In the dose escalation cohorts, blood samples were collected at 0 (predose), 4, and 24 hours postdose on day 1 (all schedules), day 3 (S1 only), day 5 (S2 only), and day 7 (S3 only), at predose on day 15 (all schedules) for pharmacodynamic biomarker assessments in plasma and peripheral blood mononuclear cells (PBMCs). Procedures for isolation of PMBC cells and quantification of IGF1 plasma levels and IGF1R and IR phosphorylation are described in the Supplementary Materials and Methods. No archival tumor tissue was collected.

Efficacy

Efficacy was determined by clinical tumor measurements and imaging techniques. Response was assessed using Response Evaluation Criteria for Solid Tumors, v 1.0 (14). Disease control rate (DCR) was calculated as the number of responders and patients with stable disease divided by the total number of patients evaluable for efficacy in each cohort.

Patient disposition

The trial was conducted at two sites. The date of first enrollment was July 5, 2007 and the date of last evaluation was September 20, 2010. A total of 79 patients were enrolled in the study (Supplementary Fig. S1). The clinical characteristics of these patients are shown in Table 1. All patients were included in the safety analysis, and all patients enrolled in S1 and S2, and the majority in S3 (85%) were evaluable for DLT. All patients enrolled under S2 and S3, and the majority in S1 (92%), were also evaluable for pharmacokinetic analysis, and at least 62% were evaluable for efficacy.

Table 1.

Demographics and baseline characteristics

CharacteristicTreatment schedule
S1 (n = 62)S2 (n = 4)S3 (n = 13)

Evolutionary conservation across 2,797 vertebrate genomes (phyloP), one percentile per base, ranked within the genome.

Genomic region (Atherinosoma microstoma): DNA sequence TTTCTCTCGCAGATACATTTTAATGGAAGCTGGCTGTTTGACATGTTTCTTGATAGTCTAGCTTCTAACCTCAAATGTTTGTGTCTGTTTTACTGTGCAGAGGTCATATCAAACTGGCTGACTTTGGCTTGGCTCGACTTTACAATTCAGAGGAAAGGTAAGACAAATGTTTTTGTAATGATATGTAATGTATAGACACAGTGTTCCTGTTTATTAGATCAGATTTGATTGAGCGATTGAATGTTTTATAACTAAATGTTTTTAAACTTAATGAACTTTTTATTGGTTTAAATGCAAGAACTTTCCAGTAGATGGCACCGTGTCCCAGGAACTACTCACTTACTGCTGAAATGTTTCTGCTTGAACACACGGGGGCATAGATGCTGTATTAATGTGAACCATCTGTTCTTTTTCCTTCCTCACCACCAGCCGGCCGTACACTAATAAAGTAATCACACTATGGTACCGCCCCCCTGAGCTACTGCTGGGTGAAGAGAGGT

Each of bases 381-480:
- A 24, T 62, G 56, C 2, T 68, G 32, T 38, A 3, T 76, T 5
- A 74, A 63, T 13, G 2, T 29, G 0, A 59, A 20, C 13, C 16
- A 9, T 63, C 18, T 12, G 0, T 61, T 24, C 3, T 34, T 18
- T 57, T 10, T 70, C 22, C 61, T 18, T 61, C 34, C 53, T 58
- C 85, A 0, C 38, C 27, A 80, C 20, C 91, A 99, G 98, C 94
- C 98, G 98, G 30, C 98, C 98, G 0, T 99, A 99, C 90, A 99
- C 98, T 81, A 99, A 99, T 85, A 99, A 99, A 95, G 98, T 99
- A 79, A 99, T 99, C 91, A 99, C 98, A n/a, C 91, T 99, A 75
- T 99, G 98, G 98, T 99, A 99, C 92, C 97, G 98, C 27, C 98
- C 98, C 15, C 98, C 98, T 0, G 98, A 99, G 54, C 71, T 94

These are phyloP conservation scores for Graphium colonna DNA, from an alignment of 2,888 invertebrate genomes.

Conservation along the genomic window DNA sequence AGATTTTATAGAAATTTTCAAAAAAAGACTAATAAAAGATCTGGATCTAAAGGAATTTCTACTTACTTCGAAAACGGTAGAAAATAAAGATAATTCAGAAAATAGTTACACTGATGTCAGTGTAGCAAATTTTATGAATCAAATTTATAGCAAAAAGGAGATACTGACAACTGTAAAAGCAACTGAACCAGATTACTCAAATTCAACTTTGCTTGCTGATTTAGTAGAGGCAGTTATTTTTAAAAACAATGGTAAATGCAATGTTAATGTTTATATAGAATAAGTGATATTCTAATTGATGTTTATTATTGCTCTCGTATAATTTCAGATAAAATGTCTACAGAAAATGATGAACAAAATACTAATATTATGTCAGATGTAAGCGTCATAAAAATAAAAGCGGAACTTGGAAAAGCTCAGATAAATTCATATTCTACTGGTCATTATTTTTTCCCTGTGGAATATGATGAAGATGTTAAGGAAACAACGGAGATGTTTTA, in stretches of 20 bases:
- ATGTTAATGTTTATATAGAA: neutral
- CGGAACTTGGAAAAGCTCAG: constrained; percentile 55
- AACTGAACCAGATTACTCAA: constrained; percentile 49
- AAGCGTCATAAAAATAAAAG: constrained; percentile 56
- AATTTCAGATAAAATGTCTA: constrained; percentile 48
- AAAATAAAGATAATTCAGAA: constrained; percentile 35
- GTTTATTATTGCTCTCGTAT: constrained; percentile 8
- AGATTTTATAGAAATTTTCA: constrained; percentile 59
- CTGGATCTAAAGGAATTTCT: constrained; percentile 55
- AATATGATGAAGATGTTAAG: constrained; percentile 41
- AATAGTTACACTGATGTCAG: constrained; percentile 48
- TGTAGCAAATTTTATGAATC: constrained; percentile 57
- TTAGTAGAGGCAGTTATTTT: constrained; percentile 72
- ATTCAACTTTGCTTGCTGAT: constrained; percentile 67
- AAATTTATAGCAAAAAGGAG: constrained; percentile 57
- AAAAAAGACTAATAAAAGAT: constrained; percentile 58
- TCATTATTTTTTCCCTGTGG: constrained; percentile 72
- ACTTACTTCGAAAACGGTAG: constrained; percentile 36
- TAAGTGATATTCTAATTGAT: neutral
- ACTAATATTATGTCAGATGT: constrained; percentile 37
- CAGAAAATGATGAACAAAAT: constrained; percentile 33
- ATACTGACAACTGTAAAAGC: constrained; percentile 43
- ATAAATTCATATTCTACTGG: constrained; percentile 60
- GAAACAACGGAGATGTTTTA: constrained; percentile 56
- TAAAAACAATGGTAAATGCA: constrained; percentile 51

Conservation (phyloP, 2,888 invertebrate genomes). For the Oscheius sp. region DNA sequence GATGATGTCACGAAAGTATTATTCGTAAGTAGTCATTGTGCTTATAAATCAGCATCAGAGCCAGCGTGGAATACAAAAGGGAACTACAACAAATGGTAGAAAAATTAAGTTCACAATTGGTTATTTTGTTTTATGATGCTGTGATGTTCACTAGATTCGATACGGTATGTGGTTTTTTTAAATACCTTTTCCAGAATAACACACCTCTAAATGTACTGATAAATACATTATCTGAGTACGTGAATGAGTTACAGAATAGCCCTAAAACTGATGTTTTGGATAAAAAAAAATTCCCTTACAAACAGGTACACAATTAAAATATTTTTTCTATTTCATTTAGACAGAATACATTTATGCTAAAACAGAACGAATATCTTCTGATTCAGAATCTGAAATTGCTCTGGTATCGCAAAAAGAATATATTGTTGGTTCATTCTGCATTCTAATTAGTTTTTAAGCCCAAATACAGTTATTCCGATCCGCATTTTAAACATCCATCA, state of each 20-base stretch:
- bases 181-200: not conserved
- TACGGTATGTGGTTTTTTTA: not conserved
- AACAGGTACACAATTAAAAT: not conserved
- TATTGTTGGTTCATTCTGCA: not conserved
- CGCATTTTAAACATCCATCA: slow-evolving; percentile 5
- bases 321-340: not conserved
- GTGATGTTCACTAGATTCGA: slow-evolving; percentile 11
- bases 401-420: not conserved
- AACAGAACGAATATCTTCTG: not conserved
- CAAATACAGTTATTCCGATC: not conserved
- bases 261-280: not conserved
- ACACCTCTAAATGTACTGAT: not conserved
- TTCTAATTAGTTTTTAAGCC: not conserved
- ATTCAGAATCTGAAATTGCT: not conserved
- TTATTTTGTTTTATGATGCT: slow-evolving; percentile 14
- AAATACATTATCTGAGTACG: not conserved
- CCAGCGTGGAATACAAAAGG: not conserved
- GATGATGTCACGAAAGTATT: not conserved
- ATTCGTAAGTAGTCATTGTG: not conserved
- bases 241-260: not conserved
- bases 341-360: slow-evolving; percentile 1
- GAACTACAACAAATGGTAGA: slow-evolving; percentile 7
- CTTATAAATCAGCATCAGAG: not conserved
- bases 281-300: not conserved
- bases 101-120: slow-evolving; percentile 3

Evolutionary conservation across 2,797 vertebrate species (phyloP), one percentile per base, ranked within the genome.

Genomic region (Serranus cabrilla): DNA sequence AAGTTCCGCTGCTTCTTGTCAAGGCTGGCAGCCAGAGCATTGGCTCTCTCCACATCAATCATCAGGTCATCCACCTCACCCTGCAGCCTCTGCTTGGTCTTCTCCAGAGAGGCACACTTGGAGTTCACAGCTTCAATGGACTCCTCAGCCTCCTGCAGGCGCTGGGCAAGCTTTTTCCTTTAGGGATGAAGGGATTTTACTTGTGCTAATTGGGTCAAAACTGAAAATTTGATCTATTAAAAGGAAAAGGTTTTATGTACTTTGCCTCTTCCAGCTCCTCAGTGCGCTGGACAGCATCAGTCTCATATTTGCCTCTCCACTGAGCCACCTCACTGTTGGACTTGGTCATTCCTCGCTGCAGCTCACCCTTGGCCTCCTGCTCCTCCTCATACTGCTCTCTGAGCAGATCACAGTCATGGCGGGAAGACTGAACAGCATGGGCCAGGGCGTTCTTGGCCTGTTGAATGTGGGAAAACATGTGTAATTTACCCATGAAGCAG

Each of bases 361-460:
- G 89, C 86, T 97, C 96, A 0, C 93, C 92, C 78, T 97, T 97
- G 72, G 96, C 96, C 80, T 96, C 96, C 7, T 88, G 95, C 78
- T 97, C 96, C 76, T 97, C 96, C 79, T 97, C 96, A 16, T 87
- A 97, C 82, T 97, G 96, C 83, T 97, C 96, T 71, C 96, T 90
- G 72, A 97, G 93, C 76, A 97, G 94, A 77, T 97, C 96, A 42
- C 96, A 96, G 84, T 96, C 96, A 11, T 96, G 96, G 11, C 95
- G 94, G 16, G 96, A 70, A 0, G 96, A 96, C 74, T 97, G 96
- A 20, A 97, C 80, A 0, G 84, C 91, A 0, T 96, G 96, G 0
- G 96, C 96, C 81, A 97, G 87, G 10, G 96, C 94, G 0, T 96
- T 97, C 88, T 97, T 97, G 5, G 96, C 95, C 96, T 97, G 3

Gender, n (%) Female 30 (48) 1 (25) 7 (54) 
 Male 32 (52) 3 (75) 6 (46) 
Age, y Median 55.0 61.7 53.0 
 Range 18.0–76.0 48–71 28.0–69.0 
ECOG PS, n (%) 16 (26) 4 (31) 
 44 (71) 4 (100) 8 (62) 
 2 (3) 1 (8) 
Tumor type, n (%) NSCLC 17 (27) 2 (15) 
 Other 12 (19) 2 (50) 3 (23) 
 Sarcoma 10 (16) 1 (8) 
 Adrenocortical 9 (15) 1 (25) 5 (38) 
 Carcinoma 8 (13) 2 (15) 
 Colorectal 2 (3) 
 Breast 2 (3) 
 Ovarian 2 (3) 
 Melanoma 
 Renal 1 (25) 
Prior lines of systemic therapy, n (%) 0–2 16 (26) 2 (50) 4 (31) 
 3–5 26 (42) 2 (50) 9 (69) 
 6–7 6 (10) 
Prior radiation, n (%) No 32 (52) 1 (25) 6 (46) 
 Yes 30 (48) 3 (75) 7 (54) 
Prior surgery, n (%) No 20 (32) 2 (50) 4 (31) 
 Yes 42 (68) 2 (50) 9 (69) 
Prior endocrine, immunotherapy, and other agents, n (%) No 59 (95) 2 (50) 13 (100) 
 Yes 3 (5) 2 (50) 
CharacteristicTreatment schedule
S1 (n = 62)S2 (n = 4)S3 (n = 13)
Gender, n (%) Female 30 (48) 1 (25) 7 (54) 
 Male 32 (52) 3 (75) 6 (46) 
Age, y Median 55.0 61.7 53.0 
 Range 18.0–76.0 48–71 28.0–69.0 
ECOG PS, n (%) 16 (26) 4 (31) 
 44 (71) 4 (100) 8 (62) 
 2 (3) 1 (8) 
Tumor type, n (%) NSCLC 17 (27) 2 (15) 
 Other 12 (19) 2 (50) 3 (23) 
 Sarcoma 10 (16) 1 (8) 
 Adrenocortical 9 (15) 1 (25) 5 (38) 
 Carcinoma 8 (13) 2 (15) 
 Colorectal 2 (3) 
 Breast 2 (3) 
 Ovarian 2 (3) 
 Melanoma 
 Renal 1 (25) 
Prior lines of systemic therapy, n (%) 0–2 16 (26) 2 (50) 4 (31) 
 3–5 26 (42) 2 (50) 9 (69) 
 6–7 6 (10) 
Prior radiation, n (%) No 32 (52) 1 (25) 6 (46) 
 Yes 30 (48) 3 (75) 7 (54) 
Prior surgery, n (%) No 20 (32) 2 (50) 4 (31) 
 Yes 42 (68) 2 (50) 9 (69) 
Prior endocrine, immunotherapy, and other agents, n (%) No 59 (95) 2 (50) 13 (100) 
 Yes 3 (5) 2 (50) 

Abbreviations: ECOG PS, Eastern Cooperative Oncology Group performance status; s, schedule.

The S2 schedule was discontinued after initial analysis of pharmacokinetics; pharmacodynamics and toxicity concluded that it was insufficiently different to the S3 schedule.

Dose escalation and MTD

No DLT was observed at doses of OSI-906 ≤ 450 mg in any treatment schedule. A total of seven patients had a DLT, including five patients in S1 and two patients in S3.

One of the first six patients in S1 who were treated at an initial dose of 600 mg had grade 3 hyperglycemia. In S1, at an initial dose of 750 mg, one patient had grade 3 hyperglycemia, and one patient had grade 2 vomiting and was unable to complete the designated schedule. At the same dose in S1, one patient had grade 3 QTc prolongation. One patient in the tablet cohort treated at 600 mg in S1 had hyperglycemia. In S3, one of the first six patients treated at an initial dose of 600 mg experienced grade 4 fatigue, whereas another patient had grade 3 hyperglycemia at the same dose.